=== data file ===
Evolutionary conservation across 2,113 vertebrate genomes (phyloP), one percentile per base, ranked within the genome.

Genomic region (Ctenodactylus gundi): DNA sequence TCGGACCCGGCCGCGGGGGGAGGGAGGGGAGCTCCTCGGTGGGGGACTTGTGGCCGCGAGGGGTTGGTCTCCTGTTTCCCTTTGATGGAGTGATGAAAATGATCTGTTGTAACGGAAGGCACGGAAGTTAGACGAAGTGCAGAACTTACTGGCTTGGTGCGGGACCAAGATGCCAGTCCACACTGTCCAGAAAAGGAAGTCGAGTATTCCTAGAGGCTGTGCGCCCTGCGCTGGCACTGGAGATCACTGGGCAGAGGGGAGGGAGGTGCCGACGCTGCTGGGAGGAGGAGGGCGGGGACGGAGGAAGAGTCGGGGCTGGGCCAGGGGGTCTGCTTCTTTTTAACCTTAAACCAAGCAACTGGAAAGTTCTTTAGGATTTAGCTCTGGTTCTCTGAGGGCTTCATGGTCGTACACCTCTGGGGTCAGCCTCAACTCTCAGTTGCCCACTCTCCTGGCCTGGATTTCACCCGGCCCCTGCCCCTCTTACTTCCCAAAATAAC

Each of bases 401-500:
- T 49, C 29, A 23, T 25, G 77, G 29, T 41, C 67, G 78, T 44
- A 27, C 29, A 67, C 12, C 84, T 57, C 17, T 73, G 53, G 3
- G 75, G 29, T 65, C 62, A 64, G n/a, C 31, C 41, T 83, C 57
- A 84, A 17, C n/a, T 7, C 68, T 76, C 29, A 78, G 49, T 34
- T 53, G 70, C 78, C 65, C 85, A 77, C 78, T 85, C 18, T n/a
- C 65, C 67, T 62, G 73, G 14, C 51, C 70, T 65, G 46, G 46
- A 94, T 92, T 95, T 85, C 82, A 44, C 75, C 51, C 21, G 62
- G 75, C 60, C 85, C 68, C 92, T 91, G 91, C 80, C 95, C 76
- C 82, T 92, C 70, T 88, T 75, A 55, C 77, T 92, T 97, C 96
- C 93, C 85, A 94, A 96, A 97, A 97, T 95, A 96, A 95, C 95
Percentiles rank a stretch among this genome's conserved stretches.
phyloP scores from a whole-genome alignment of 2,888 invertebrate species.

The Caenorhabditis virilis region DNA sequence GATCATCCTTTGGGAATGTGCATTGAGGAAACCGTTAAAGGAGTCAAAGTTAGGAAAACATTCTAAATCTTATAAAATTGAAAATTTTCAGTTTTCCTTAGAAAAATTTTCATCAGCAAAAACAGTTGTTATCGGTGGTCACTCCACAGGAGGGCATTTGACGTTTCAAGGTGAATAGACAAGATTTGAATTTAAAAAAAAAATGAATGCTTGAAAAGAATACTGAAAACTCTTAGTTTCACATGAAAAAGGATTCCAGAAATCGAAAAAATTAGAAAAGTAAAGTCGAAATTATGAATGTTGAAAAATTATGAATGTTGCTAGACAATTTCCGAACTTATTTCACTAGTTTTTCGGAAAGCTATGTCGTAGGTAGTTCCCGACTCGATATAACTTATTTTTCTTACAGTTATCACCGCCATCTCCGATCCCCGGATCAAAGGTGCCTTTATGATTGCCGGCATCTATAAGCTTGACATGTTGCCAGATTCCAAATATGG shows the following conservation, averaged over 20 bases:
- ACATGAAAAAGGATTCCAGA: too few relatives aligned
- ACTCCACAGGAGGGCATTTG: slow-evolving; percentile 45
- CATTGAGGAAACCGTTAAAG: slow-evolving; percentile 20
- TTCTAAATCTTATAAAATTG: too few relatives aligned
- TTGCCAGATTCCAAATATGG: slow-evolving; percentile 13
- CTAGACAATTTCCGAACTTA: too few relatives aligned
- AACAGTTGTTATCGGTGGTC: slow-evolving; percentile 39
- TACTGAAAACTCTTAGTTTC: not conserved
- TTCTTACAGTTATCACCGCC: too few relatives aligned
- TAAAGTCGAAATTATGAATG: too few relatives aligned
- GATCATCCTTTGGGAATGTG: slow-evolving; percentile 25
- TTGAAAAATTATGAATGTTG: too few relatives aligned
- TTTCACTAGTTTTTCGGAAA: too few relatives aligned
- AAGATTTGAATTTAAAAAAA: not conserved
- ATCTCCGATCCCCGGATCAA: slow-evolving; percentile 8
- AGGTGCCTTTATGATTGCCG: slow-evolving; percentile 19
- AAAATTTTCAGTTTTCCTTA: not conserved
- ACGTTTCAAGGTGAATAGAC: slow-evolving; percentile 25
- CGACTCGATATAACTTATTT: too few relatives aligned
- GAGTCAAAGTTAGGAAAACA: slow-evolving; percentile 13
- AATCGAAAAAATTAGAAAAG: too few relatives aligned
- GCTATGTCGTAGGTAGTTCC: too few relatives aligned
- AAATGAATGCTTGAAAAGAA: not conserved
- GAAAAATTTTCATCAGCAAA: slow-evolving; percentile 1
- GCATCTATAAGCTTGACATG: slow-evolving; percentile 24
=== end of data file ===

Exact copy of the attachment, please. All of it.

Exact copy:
Evolutionary conservation across 2,113 vertebrate genomes (phyloP), one percentile per base, ranked within the genome.

Genomic region (Ctenodactylus gundi): DNA sequence TCGGACCCGGCCGCGGGGGGAGGGAGGGGAGCTCCTCGGTGGGGGACTTGTGGCCGCGAGGGGTTGGTCTCCTGTTTCCCTTTGATGGAGTGATGAAAATGATCTGTTGTAACGGAAGGCACGGAAGTTAGACGAAGTGCAGAACTTACTGGCTTGGTGCGGGACCAAGATGCCAGTCCACACTGTCCAGAAAAGGAAGTCGAGTATTCCTAGAGGCTGTGCGCCCTGCGCTGGCACTGGAGATCACTGGGCAGAGGGGAGGGAGGTGCCGACGCTGCTGGGAGGAGGAGGGCGGGGACGGAGGAAGAGTCGGGGCTGGGCCAGGGGGTCTGCTTCTTTTTAACCTTAAACCAAGCAACTGGAAAGTTCTTTAGGATTTAGCTCTGGTTCTCTGAGGGCTTCATGGTCGTACACCTCTGGGGTCAGCCTCAACTCTCAGTTGCCCACTCTCCTGGCCTGGATTTCACCCGGCCCCTGCCCCTCTTACTTCCCAAAATAAC

Each of bases 401-500:
- T 49, C 29, A 23, T 25, G 77, G 29, T 41, C 67, G 78, T 44
- A 27, C 29, A 67, C 12, C 84, T 57, C 17, T 73, G 53, G 3
- G 75, G 29, T 65, C 62, A 64, G n/a, C 31, C 41, T 83, C 57
- A 84, A 17, C n/a, T 7, C 68, T 76, C 29, A 78, G 49, T 34
- T 53, G 70, C 78, C 65, C 85, A 77, C 78, T 85, C 18, T n/a
- C 65, C 67, T 62, G 73, G 14, C 51, C 70, T 65, G 46, G 46
- A 94, T 92, T 95, T 85, C 82, A 44, C 75, C 51, C 21, G 62
- G 75, C 60, C 85, C 68, C 92, T 91, G 91, C 80, C 95, C 76
- C 82, T 92, C 70, T 88, T 75, A 55, C 77, T 92, T 97, C 96
- C 93, C 85, A 94, A 96, A 97, A 97, T 95, A 96, A 95, C 95
Percentiles rank a stretch among this genome's conserved stretches.
phyloP scores from a whole-genome alignment of 2,888 invertebrate species.

The Caenorhabditis virilis region DNA sequence GATCATCCTTTGGGAATGTGCATTGAGGAAACCGTTAAAGGAGTCAAAGTTAGGAAAACATTCTAAATCTTATAAAATTGAAAATTTTCAGTTTTCCTTAGAAAAATTTTCATCAGCAAAAACAGTTGTTATCGGTGGTCACTCCACAGGAGGGCATTTGACGTTTCAAGGTGAATAGACAAGATTTGAATTTAAAAAAAAAATGAATGCTTGAAAAGAATACTGAAAACTCTTAGTTTCACATGAAAAAGGATTCCAGAAATCGAAAAAATTAGAAAAGTAAAGTCGAAATTATGAATGTTGAAAAATTATGAATGTTGCTAGACAATTTCCGAACTTATTTCACTAGTTTTTCGGAAAGCTATGTCGTAGGTAGTTCCCGACTCGATATAACTTATTTTTCTTACAGTTATCACCGCCATCTCCGATCCCCGGATCAAAGGTGCCTTTATGATTGCCGGCATCTATAAGCTTGACATGTTGCCAGATTCCAAATATGG shows the following conservation, averaged over 20 bases:
- ACATGAAAAAGGATTCCAGA: too few relatives aligned
- ACTCCACAGGAGGGCATTTG: slow-evolving; percentile 45
- CATTGAGGAAACCGTTAAAG: slow-evolving; percentile 20
- TTCTAAATCTTATAAAATTG: too few relatives aligned
- TTGCCAGATTCCAAATATGG: slow-evolving; percentile 13
- CTAGACAATTTCCGAACTTA: too few relatives aligned
- AACAGTTGTTATCGGTGGTC: slow-evolving; percentile 39
- TACTGAAAACTCTTAGTTTC: not conserved
- TTCTTACAGTTATCACCGCC: too few relatives aligned
- TAAAGTCGAAATTATGAATG: too few relatives aligned
- GATCATCCTTTGGGAATGTG: slow-evolving; percentile 25
- TTGAAAAATTATGAATGTTG: too few relatives aligned
- TTTCACTAGTTTTTCGGAAA: too few relatives aligned
- AAGATTTGAATTTAAAAAAA: not conserved
- ATCTCCGATCCCCGGATCAA: slow-evolving; percentile 8
- AGGTGCCTTTATGATTGCCG: slow-evolving; percentile 19
- AAAATTTTCAGTTTTCCTTA: not conserved
- ACGTTTCAAGGTGAATAGAC: slow-evolving; percentile 25
- CGACTCGATATAACTTATTT: too few relatives aligned
- GAGTCAAAGTTAGGAAAACA: slow-evolving; percentile 13
- AATCGAAAAAATTAGAAAAG: too few relatives aligned
- GCTATGTCGTAGGTAGTTCC: too few relatives aligned
- AAATGAATGCTTGAAAAGAA: not conserved
- GAAAAATTTTCATCAGCAAA: slow-evolving; percentile 1
- GCATCTATAAGCTTGACATG: slow-evolving; percentile 24